The plan incorporates lessons learned from other cities in downtown revitalization, the latest and best practices in urban design –– concepts such as mixed-use, form-based codes, new urbanism, urban village, leveraged anchors, infill development to reconstruct the “street wall,” street-level vitality and other “placemaking” principles.

Estimated cost for these public sector catalytic projects: $79 million
Estimated private sector investment that will be stimulated: $200 million+

Related conclusions and recommendations

The Gateway firm concluded that:

  • the package is within the capacity of Owensboro-Daviess County to manage and finance
  • tax increases required to finance the projects would not place the community at a disadvantage when compared to competitor communities
  • the $79 million package should be financed in its entirety
  • the package be financed locally to ensure that Owensboro-Daviess County control its own future. While local leaders should seek the support of state and federal governments and the private sector, the plan should not hinge on success in attracting outside support.

Potential future phases

The $79 million plan does not include:

  • the Executive Inn property (18 acres)
  • extension of Smother"s Park and Veteran's Boulevard across the Executive Inn property to connect with First Street west of the property
  • an outdoor events center (concerts, festivals, exhibits, minor league baseball)
  • a Frederica Street streetcar
  • a walkway linking downtown with English Park
  • an English Park marina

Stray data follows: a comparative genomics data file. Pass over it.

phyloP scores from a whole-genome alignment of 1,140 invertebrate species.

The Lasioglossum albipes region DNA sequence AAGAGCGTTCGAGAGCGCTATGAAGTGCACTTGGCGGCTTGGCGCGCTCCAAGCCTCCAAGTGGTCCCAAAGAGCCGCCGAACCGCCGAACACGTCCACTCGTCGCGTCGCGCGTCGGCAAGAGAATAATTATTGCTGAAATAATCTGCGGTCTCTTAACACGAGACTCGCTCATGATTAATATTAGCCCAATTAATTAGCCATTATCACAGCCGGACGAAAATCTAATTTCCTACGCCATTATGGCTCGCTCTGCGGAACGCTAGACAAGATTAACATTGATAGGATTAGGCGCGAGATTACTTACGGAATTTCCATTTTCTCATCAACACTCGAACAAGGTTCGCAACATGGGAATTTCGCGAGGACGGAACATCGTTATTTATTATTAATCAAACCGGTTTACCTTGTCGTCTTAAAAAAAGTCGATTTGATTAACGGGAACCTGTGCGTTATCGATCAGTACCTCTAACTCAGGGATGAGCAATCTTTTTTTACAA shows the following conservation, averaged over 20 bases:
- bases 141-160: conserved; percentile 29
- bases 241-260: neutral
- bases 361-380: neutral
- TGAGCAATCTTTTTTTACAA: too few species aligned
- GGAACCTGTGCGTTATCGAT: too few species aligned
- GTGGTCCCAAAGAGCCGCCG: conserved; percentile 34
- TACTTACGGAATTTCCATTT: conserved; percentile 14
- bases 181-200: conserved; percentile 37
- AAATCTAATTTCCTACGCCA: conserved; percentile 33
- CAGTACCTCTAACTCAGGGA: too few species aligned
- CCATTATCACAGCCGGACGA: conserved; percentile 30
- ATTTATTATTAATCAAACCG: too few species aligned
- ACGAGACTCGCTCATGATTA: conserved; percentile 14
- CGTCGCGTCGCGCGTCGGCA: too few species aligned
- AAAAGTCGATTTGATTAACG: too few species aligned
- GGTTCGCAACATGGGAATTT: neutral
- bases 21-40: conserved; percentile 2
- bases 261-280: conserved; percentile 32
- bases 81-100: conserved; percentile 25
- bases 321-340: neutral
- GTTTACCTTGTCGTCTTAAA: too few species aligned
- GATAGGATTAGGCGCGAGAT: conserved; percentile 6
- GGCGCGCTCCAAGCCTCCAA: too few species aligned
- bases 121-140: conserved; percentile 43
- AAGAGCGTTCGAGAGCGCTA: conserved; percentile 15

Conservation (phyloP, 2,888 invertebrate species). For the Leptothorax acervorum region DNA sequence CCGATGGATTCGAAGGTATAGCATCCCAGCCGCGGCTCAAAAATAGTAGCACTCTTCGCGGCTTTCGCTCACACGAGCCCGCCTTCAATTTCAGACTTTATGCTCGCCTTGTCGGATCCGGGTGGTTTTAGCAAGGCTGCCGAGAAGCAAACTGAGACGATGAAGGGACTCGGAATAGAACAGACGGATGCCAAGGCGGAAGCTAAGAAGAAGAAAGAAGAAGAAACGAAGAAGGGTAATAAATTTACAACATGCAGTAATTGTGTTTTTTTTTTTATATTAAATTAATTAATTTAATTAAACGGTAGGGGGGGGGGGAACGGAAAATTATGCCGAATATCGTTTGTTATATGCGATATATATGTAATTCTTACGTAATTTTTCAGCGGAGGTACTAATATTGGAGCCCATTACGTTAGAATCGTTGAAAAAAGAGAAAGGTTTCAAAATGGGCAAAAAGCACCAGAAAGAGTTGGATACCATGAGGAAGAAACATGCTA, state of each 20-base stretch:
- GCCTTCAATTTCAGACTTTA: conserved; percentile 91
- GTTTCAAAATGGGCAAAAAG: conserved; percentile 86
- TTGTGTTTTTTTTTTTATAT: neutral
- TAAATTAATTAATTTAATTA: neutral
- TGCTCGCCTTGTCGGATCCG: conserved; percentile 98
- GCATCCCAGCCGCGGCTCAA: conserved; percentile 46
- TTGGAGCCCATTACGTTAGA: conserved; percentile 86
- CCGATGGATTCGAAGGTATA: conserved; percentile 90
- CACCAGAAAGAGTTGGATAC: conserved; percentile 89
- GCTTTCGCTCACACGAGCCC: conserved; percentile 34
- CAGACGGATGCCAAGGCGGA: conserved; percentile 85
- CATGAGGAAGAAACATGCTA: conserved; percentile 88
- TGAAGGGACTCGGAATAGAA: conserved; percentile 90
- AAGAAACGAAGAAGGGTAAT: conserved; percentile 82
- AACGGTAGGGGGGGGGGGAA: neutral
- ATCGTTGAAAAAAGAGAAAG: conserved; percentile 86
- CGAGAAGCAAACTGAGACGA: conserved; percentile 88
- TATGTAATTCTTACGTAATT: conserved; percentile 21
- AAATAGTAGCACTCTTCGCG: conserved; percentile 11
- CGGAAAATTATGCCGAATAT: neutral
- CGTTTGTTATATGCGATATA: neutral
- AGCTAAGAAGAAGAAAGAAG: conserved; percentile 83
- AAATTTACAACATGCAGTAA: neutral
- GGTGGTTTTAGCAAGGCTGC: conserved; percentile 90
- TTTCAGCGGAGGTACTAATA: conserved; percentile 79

Cost-Benefit Summary

The costs are significant:

  • $79 million or more, an unprecedented community investment
  • Based on current municipal bond rates (4.25 percent over 20 years), an annual revenue stream of $5,940,000 would be needed to finance $79 million in capital projects.

The benefits:

  • Owensboro-Daviess County will be back in the convention business. (We lost an industry when the Executive Inn closed.)
  • The investment is expected to stimulate hundreds of millions of dollars in private sector investment: hotel, office, residential, retail, restaurants and entertainment projects.
  • This additional private investment will significantly increase the tax base for city and county government, city school system, library, health department, and other important community services.
  • Unlike sprawling suburban development, these investments will occur in areas where public facilities and services already exist and will not have to be extended.
  • The projects will create hundreds of construction and permanent jobs.
  • The completed plan will give distinction to our community, enhance community image and eliminate eyesores.
  • The downtown and riverfront will become a popular gathering place for families.